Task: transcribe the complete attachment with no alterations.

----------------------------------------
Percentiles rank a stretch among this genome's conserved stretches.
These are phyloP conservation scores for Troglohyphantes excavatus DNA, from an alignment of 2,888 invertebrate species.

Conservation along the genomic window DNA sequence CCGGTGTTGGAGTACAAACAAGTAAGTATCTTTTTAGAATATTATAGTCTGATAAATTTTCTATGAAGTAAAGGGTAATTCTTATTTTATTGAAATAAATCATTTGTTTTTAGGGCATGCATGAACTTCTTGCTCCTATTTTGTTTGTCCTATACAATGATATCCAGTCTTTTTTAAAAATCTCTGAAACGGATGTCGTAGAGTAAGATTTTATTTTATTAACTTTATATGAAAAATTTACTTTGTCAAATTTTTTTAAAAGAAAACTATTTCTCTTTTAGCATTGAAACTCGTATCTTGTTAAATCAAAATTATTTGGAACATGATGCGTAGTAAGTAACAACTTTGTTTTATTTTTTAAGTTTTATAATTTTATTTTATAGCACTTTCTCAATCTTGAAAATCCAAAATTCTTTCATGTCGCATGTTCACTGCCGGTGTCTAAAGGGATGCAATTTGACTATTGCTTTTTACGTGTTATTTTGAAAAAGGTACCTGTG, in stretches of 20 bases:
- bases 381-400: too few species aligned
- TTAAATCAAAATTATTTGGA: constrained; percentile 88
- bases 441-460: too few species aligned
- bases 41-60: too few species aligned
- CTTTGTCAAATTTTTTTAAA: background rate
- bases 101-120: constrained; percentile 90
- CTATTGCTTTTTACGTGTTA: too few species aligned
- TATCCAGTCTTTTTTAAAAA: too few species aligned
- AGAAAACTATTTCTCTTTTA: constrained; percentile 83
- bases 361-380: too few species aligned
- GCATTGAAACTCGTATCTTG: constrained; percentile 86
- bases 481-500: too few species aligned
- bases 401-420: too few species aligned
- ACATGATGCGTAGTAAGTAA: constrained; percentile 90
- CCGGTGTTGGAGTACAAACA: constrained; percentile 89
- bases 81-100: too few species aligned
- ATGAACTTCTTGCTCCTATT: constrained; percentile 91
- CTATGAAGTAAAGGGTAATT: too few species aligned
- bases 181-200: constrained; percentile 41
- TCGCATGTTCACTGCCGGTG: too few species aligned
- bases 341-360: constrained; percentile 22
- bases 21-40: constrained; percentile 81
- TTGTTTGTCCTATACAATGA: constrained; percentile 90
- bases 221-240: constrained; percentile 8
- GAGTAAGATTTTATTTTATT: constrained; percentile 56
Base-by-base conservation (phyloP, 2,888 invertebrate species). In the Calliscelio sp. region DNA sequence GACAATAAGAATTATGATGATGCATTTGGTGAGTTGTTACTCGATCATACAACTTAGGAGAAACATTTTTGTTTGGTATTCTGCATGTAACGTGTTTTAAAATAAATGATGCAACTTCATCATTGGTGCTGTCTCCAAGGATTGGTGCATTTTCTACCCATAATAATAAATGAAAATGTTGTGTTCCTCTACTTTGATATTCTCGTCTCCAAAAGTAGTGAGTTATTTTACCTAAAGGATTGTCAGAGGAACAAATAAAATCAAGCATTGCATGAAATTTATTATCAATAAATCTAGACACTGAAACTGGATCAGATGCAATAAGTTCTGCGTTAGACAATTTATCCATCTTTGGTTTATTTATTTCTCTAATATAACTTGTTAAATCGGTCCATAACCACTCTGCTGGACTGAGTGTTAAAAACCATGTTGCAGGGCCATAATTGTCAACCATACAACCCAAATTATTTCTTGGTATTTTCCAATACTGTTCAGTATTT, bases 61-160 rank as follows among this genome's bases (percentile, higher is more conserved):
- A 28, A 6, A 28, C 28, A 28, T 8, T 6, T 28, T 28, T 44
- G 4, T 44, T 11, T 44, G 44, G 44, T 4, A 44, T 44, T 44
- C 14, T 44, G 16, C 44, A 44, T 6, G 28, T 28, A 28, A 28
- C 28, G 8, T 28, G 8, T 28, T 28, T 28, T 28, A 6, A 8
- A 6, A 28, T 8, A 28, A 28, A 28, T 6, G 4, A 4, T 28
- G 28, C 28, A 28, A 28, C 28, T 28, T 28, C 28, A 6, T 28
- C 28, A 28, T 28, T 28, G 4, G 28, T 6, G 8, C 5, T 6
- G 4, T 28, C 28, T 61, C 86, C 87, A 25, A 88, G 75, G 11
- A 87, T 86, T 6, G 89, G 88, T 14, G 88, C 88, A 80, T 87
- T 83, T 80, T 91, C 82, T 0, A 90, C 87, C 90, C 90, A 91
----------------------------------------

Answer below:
Percentiles rank a stretch among this genome's conserved stretches.
These are phyloP conservation scores for Troglohyphantes excavatus DNA, from an alignment of 2,888 invertebrate species.

Conservation along the genomic window DNA sequence CCGGTGTTGGAGTACAAACAAGTAAGTATCTTTTTAGAATATTATAGTCTGATAAATTTTCTATGAAGTAAAGGGTAATTCTTATTTTATTGAAATAAATCATTTGTTTTTAGGGCATGCATGAACTTCTTGCTCCTATTTTGTTTGTCCTATACAATGATATCCAGTCTTTTTTAAAAATCTCTGAAACGGATGTCGTAGAGTAAGATTTTATTTTATTAACTTTATATGAAAAATTTACTTTGTCAAATTTTTTTAAAAGAAAACTATTTCTCTTTTAGCATTGAAACTCGTATCTTGTTAAATCAAAATTATTTGGAACATGATGCGTAGTAAGTAACAACTTTGTTTTATTTTTTAAGTTTTATAATTTTATTTTATAGCACTTTCTCAATCTTGAAAATCCAAAATTCTTTCATGTCGCATGTTCACTGCCGGTGTCTAAAGGGATGCAATTTGACTATTGCTTTTTACGTGTTATTTTGAAAAAGGTACCTGTG, in stretches of 20 bases:
- bases 381-400: too few species aligned
- TTAAATCAAAATTATTTGGA: constrained; percentile 88
- bases 441-460: too few species aligned
- bases 41-60: too few species aligned
- CTTTGTCAAATTTTTTTAAA: background rate
- bases 101-120: constrained; percentile 90
- CTATTGCTTTTTACGTGTTA: too few species aligned
- TATCCAGTCTTTTTTAAAAA: too few species aligned
- AGAAAACTATTTCTCTTTTA: constrained; percentile 83
- bases 361-380: too few species aligned
- GCATTGAAACTCGTATCTTG: constrained; percentile 86
- bases 481-500: too few species aligned
- bases 401-420: too few species aligned
- ACATGATGCGTAGTAAGTAA: constrained; percentile 90
- CCGGTGTTGGAGTACAAACA: constrained; percentile 89
- bases 81-100: too few species aligned
- ATGAACTTCTTGCTCCTATT: constrained; percentile 91
- CTATGAAGTAAAGGGTAATT: too few species aligned
- bases 181-200: constrained; percentile 41
- TCGCATGTTCACTGCCGGTG: too few species aligned
- bases 341-360: constrained; percentile 22
- bases 21-40: constrained; percentile 81
- TTGTTTGTCCTATACAATGA: constrained; percentile 90
- bases 221-240: constrained; percentile 8
- GAGTAAGATTTTATTTTATT: constrained; percentile 56
Base-by-base conservation (phyloP, 2,888 invertebrate species). In the Calliscelio sp. region DNA sequence GACAATAAGAATTATGATGATGCATTTGGTGAGTTGTTACTCGATCATACAACTTAGGAGAAACATTTTTGTTTGGTATTCTGCATGTAACGTGTTTTAAAATAAATGATGCAACTTCATCATTGGTGCTGTCTCCAAGGATTGGTGCATTTTCTACCCATAATAATAAATGAAAATGTTGTGTTCCTCTACTTTGATATTCTCGTCTCCAAAAGTAGTGAGTTATTTTACCTAAAGGATTGTCAGAGGAACAAATAAAATCAAGCATTGCATGAAATTTATTATCAATAAATCTAGACACTGAAACTGGATCAGATGCAATAAGTTCTGCGTTAGACAATTTATCCATCTTTGGTTTATTTATTTCTCTAATATAACTTGTTAAATCGGTCCATAACCACTCTGCTGGACTGAGTGTTAAAAACCATGTTGCAGGGCCATAATTGTCAACCATACAACCCAAATTATTTCTTGGTATTTTCCAATACTGTTCAGTATTT, bases 61-160 rank as follows among this genome's bases (percentile, higher is more conserved):
- A 28, A 6, A 28, C 28, A 28, T 8, T 6, T 28, T 28, T 44
- G 4, T 44, T 11, T 44, G 44, G 44, T 4, A 44, T 44, T 44
- C 14, T 44, G 16, C 44, A 44, T 6, G 28, T 28, A 28, A 28
- C 28, G 8, T 28, G 8, T 28, T 28, T 28, T 28, A 6, A 8
- A 6, A 28, T 8, A 28, A 28, A 28, T 6, G 4, A 4, T 28
- G 28, C 28, A 28, A 28, C 28, T 28, T 28, C 28, A 6, T 28
- C 28, A 28, T 28, T 28, G 4, G 28, T 6, G 8, C 5, T 6
- G 4, T 28, C 28, T 61, C 86, C 87, A 25, A 88, G 75, G 11
- A 87, T 86, T 6, G 89, G 88, T 14, G 88, C 88, A 80, T 87
- T 83, T 80, T 91, C 82, T 0, A 90, C 87, C 90, C 90, A 91